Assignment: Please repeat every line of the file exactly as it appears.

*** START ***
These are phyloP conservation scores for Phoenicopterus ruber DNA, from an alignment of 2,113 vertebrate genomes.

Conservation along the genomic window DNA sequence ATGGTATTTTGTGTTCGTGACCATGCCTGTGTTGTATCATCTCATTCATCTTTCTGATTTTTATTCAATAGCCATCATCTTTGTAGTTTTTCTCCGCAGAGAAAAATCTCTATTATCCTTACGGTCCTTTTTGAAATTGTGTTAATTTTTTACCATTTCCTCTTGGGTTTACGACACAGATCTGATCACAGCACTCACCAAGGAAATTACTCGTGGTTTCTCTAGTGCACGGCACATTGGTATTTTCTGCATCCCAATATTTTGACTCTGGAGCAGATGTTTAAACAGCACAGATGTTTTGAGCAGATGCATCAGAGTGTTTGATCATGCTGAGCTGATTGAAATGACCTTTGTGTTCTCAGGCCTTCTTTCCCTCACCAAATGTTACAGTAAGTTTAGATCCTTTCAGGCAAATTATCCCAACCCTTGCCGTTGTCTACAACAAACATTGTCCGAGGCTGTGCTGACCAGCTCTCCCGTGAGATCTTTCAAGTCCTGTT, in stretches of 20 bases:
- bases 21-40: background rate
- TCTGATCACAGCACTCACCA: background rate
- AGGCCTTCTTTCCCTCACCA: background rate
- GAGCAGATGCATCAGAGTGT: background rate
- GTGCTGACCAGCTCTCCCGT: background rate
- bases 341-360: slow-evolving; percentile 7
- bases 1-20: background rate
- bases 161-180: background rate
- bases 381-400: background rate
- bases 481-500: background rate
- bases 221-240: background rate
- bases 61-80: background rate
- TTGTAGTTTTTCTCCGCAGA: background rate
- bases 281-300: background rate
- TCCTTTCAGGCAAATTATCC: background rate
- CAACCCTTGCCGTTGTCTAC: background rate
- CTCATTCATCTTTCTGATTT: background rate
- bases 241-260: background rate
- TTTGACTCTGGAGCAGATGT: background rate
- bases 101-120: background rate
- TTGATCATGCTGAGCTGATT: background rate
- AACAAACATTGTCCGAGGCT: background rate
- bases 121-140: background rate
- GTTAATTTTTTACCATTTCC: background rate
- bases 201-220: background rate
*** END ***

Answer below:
These are phyloP conservation scores for Phoenicopterus ruber DNA, from an alignment of 2,113 vertebrate genomes.

Conservation along the genomic window DNA sequence ATGGTATTTTGTGTTCGTGACCATGCCTGTGTTGTATCATCTCATTCATCTTTCTGATTTTTATTCAATAGCCATCATCTTTGTAGTTTTTCTCCGCAGAGAAAAATCTCTATTATCCTTACGGTCCTTTTTGAAATTGTGTTAATTTTTTACCATTTCCTCTTGGGTTTACGACACAGATCTGATCACAGCACTCACCAAGGAAATTACTCGTGGTTTCTCTAGTGCACGGCACATTGGTATTTTCTGCATCCCAATATTTTGACTCTGGAGCAGATGTTTAAACAGCACAGATGTTTTGAGCAGATGCATCAGAGTGTTTGATCATGCTGAGCTGATTGAAATGACCTTTGTGTTCTCAGGCCTTCTTTCCCTCACCAAATGTTACAGTAAGTTTAGATCCTTTCAGGCAAATTATCCCAACCCTTGCCGTTGTCTACAACAAACATTGTCCGAGGCTGTGCTGACCAGCTCTCCCGTGAGATCTTTCAAGTCCTGTT, in stretches of 20 bases:
- bases 21-40: background rate
- TCTGATCACAGCACTCACCA: background rate
- AGGCCTTCTTTCCCTCACCA: background rate
- GAGCAGATGCATCAGAGTGT: background rate
- GTGCTGACCAGCTCTCCCGT: background rate
- bases 341-360: slow-evolving; percentile 7
- bases 1-20: background rate
- bases 161-180: background rate
- bases 381-400: background rate
- bases 481-500: background rate
- bases 221-240: background rate
- bases 61-80: background rate
- TTGTAGTTTTTCTCCGCAGA: background rate
- bases 281-300: background rate
- TCCTTTCAGGCAAATTATCC: background rate
- CAACCCTTGCCGTTGTCTAC: background rate
- CTCATTCATCTTTCTGATTT: background rate
- bases 241-260: background rate
- TTTGACTCTGGAGCAGATGT: background rate
- bases 101-120: background rate
- TTGATCATGCTGAGCTGATT: background rate
- AACAAACATTGTCCGAGGCT: background rate
- bases 121-140: background rate
- GTTAATTTTTTACCATTTCC: background rate
- bases 201-220: background rate